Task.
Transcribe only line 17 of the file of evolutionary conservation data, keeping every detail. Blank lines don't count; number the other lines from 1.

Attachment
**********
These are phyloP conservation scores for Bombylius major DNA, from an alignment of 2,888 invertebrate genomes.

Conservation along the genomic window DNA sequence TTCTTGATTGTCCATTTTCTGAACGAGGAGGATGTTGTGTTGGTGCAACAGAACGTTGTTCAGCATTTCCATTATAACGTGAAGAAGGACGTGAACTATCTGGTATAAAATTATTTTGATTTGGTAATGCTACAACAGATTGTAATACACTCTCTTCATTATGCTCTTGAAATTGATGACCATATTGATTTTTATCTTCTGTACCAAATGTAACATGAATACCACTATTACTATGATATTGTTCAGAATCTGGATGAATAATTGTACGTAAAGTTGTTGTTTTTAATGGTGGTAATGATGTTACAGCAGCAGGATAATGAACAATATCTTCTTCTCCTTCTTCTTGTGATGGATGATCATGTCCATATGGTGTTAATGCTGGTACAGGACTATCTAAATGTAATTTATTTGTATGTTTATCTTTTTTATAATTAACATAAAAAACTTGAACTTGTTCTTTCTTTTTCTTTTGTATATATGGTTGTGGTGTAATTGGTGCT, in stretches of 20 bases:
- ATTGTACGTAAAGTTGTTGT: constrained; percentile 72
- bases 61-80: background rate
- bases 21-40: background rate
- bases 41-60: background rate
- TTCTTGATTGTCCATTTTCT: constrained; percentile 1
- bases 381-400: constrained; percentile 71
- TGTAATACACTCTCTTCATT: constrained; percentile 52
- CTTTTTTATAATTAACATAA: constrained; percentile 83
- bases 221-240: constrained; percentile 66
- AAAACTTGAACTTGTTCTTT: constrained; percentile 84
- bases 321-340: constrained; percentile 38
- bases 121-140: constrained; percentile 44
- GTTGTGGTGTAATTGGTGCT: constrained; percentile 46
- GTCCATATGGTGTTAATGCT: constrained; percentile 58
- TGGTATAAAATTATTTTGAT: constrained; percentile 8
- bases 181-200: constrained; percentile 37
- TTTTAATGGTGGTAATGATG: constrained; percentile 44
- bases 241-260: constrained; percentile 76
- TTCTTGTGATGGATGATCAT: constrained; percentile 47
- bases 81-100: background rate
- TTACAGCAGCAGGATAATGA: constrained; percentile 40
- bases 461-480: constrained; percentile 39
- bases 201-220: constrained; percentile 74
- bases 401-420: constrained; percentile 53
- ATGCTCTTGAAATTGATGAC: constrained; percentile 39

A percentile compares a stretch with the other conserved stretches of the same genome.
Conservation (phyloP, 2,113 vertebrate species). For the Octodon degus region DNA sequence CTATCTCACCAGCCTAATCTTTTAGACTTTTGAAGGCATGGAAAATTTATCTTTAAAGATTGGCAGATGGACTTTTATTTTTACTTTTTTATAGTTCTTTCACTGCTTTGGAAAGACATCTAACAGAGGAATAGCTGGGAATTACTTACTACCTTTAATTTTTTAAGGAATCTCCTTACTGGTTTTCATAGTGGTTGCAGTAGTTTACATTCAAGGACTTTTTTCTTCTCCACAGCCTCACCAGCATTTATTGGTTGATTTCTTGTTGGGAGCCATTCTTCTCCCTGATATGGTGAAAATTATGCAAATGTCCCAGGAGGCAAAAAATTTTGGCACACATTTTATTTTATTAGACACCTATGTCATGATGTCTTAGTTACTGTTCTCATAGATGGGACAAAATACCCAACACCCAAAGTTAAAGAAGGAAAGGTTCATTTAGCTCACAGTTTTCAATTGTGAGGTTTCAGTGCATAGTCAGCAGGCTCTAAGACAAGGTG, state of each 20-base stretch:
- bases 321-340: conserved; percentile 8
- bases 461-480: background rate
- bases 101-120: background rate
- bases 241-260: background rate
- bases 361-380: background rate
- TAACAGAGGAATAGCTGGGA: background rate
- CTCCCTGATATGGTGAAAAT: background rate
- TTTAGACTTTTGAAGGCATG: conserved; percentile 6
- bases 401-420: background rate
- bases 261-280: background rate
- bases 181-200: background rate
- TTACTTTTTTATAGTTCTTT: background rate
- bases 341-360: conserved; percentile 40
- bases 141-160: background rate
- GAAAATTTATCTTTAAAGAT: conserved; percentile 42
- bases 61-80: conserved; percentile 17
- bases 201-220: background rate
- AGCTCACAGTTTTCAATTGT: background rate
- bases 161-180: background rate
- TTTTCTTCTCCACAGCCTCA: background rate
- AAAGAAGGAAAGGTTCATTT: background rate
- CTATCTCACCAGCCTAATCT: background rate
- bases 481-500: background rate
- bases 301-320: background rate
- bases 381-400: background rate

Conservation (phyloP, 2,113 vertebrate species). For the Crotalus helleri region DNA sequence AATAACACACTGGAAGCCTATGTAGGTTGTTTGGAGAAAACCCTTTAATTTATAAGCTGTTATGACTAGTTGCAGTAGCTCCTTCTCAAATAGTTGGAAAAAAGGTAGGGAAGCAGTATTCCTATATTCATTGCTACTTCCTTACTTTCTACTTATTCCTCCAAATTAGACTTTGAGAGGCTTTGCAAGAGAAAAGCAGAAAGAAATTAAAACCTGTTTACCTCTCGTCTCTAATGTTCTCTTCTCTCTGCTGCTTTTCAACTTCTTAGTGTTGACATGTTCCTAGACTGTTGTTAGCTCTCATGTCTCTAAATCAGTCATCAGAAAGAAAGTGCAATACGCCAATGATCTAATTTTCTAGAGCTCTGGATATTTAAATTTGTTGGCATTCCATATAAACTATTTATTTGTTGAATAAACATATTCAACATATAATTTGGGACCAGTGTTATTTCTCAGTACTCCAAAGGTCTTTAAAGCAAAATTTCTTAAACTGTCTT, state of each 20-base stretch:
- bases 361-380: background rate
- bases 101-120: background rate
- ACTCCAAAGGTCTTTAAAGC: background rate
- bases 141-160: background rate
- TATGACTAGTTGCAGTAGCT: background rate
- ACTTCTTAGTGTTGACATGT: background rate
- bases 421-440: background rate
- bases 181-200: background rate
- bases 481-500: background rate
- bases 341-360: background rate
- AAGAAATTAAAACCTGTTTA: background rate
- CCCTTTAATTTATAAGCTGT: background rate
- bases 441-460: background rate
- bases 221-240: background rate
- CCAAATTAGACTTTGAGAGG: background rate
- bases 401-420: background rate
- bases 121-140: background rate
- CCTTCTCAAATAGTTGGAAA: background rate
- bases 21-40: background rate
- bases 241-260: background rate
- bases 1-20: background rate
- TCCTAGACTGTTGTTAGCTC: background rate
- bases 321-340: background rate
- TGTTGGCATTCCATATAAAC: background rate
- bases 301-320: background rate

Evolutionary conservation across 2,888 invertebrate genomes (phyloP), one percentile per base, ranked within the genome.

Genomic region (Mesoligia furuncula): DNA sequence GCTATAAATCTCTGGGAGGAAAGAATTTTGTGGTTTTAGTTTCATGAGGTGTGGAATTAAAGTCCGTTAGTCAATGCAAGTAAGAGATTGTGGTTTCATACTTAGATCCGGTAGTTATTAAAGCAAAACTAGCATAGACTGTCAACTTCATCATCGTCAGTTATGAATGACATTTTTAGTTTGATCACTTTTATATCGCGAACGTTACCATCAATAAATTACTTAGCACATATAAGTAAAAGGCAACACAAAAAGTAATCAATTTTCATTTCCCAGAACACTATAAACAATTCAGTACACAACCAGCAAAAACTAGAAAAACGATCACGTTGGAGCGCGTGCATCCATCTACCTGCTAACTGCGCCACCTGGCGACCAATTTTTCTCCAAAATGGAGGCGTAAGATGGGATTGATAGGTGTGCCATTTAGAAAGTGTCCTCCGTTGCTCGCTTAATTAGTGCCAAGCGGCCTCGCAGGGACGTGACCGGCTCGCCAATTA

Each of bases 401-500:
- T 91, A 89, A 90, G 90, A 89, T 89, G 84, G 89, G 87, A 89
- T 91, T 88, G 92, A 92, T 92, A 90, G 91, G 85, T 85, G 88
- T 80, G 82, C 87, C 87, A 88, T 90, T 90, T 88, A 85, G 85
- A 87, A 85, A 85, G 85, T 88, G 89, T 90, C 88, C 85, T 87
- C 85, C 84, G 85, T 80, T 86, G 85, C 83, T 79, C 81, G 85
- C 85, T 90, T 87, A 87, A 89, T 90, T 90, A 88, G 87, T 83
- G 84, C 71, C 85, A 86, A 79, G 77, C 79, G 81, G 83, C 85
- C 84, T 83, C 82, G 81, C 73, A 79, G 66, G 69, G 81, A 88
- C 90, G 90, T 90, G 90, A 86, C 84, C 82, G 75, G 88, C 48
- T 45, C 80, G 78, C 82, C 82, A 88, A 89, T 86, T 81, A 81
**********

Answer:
- TGGTATAAAATTATTTTGAT: constrained; percentile 8